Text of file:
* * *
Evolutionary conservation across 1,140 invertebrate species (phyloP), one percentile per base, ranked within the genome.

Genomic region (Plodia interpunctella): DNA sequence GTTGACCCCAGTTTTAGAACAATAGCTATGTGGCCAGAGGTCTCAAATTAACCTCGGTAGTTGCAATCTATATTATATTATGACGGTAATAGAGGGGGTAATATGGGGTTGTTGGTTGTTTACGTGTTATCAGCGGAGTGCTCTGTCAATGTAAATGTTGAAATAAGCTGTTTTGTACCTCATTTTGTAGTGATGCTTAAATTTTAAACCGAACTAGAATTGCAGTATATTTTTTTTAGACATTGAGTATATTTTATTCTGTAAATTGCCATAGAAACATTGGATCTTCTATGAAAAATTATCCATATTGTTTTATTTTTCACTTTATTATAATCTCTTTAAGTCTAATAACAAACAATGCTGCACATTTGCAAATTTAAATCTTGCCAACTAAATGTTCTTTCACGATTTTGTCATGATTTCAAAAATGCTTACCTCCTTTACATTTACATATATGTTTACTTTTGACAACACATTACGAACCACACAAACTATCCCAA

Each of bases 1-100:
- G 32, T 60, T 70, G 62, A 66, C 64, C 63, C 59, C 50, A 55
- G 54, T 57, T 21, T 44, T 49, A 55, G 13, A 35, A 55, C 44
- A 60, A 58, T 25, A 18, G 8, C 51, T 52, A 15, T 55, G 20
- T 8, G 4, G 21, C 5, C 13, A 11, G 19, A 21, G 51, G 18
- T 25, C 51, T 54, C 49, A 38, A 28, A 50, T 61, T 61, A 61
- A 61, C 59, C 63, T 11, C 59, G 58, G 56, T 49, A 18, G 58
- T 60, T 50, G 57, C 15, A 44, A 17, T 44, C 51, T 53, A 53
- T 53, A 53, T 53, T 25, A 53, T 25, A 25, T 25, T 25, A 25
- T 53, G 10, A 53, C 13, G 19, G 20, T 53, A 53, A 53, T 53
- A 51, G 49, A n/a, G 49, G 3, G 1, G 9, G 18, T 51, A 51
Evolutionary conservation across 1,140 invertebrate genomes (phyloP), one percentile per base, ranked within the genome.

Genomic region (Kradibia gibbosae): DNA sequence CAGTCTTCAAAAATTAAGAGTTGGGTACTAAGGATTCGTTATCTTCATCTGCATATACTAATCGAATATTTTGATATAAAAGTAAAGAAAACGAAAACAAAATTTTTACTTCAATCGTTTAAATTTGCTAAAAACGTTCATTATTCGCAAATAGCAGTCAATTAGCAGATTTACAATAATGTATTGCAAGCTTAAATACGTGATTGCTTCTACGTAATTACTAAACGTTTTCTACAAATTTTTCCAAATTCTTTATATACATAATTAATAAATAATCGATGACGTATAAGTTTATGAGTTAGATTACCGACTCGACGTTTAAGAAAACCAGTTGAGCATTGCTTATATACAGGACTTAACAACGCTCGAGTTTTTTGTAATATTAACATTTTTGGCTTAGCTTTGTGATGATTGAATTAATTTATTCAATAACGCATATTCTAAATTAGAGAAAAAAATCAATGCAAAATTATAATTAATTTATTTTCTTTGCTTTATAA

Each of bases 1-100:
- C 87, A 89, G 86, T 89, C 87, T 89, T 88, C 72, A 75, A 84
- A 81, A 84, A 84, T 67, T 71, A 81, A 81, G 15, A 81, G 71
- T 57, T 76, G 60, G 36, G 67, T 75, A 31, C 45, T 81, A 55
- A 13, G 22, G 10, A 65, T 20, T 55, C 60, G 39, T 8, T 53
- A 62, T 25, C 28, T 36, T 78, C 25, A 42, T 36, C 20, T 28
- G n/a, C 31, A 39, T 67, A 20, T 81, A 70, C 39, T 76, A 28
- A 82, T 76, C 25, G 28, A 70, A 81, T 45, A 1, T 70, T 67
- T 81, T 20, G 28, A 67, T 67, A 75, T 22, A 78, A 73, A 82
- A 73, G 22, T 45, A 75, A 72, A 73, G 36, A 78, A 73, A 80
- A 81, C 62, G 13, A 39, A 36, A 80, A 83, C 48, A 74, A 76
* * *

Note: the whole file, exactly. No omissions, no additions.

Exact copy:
Evolutionary conservation across 1,140 invertebrate species (phyloP), one percentile per base, ranked within the genome.

Genomic region (Plodia interpunctella): DNA sequence GTTGACCCCAGTTTTAGAACAATAGCTATGTGGCCAGAGGTCTCAAATTAACCTCGGTAGTTGCAATCTATATTATATTATGACGGTAATAGAGGGGGTAATATGGGGTTGTTGGTTGTTTACGTGTTATCAGCGGAGTGCTCTGTCAATGTAAATGTTGAAATAAGCTGTTTTGTACCTCATTTTGTAGTGATGCTTAAATTTTAAACCGAACTAGAATTGCAGTATATTTTTTTTAGACATTGAGTATATTTTATTCTGTAAATTGCCATAGAAACATTGGATCTTCTATGAAAAATTATCCATATTGTTTTATTTTTCACTTTATTATAATCTCTTTAAGTCTAATAACAAACAATGCTGCACATTTGCAAATTTAAATCTTGCCAACTAAATGTTCTTTCACGATTTTGTCATGATTTCAAAAATGCTTACCTCCTTTACATTTACATATATGTTTACTTTTGACAACACATTACGAACCACACAAACTATCCCAA

Each of bases 1-100:
- G 32, T 60, T 70, G 62, A 66, C 64, C 63, C 59, C 50, A 55
- G 54, T 57, T 21, T 44, T 49, A 55, G 13, A 35, A 55, C 44
- A 60, A 58, T 25, A 18, G 8, C 51, T 52, A 15, T 55, G 20
- T 8, G 4, G 21, C 5, C 13, A 11, G 19, A 21, G 51, G 18
- T 25, C 51, T 54, C 49, A 38, A 28, A 50, T 61, T 61, A 61
- A 61, C 59, C 63, T 11, C 59, G 58, G 56, T 49, A 18, G 58
- T 60, T 50, G 57, C 15, A 44, A 17, T 44, C 51, T 53, A 53
- T 53, A 53, T 53, T 25, A 53, T 25, A 25, T 25, T 25, A 25
- T 53, G 10, A 53, C 13, G 19, G 20, T 53, A 53, A 53, T 53
- A 51, G 49, A n/a, G 49, G 3, G 1, G 9, G 18, T 51, A 51
Evolutionary conservation across 1,140 invertebrate genomes (phyloP), one percentile per base, ranked within the genome.

Genomic region (Kradibia gibbosae): DNA sequence CAGTCTTCAAAAATTAAGAGTTGGGTACTAAGGATTCGTTATCTTCATCTGCATATACTAATCGAATATTTTGATATAAAAGTAAAGAAAACGAAAACAAAATTTTTACTTCAATCGTTTAAATTTGCTAAAAACGTTCATTATTCGCAAATAGCAGTCAATTAGCAGATTTACAATAATGTATTGCAAGCTTAAATACGTGATTGCTTCTACGTAATTACTAAACGTTTTCTACAAATTTTTCCAAATTCTTTATATACATAATTAATAAATAATCGATGACGTATAAGTTTATGAGTTAGATTACCGACTCGACGTTTAAGAAAACCAGTTGAGCATTGCTTATATACAGGACTTAACAACGCTCGAGTTTTTTGTAATATTAACATTTTTGGCTTAGCTTTGTGATGATTGAATTAATTTATTCAATAACGCATATTCTAAATTAGAGAAAAAAATCAATGCAAAATTATAATTAATTTATTTTCTTTGCTTTATAA

Each of bases 1-100:
- C 87, A 89, G 86, T 89, C 87, T 89, T 88, C 72, A 75, A 84
- A 81, A 84, A 84, T 67, T 71, A 81, A 81, G 15, A 81, G 71
- T 57, T 76, G 60, G 36, G 67, T 75, A 31, C 45, T 81, A 55
- A 13, G 22, G 10, A 65, T 20, T 55, C 60, G 39, T 8, T 53
- A 62, T 25, C 28, T 36, T 78, C 25, A 42, T 36, C 20, T 28
- G n/a, C 31, A 39, T 67, A 20, T 81, A 70, C 39, T 76, A 28
- A 82, T 76, C 25, G 28, A 70, A 81, T 45, A 1, T 70, T 67
- T 81, T 20, G 28, A 67, T 67, A 75, T 22, A 78, A 73, A 82
- A 73, G 22, T 45, A 75, A 72, A 73, G 36, A 78, A 73, A 80
- A 81, C 62, G 13, A 39, A 36, A 80, A 83, C 48, A 74, A 76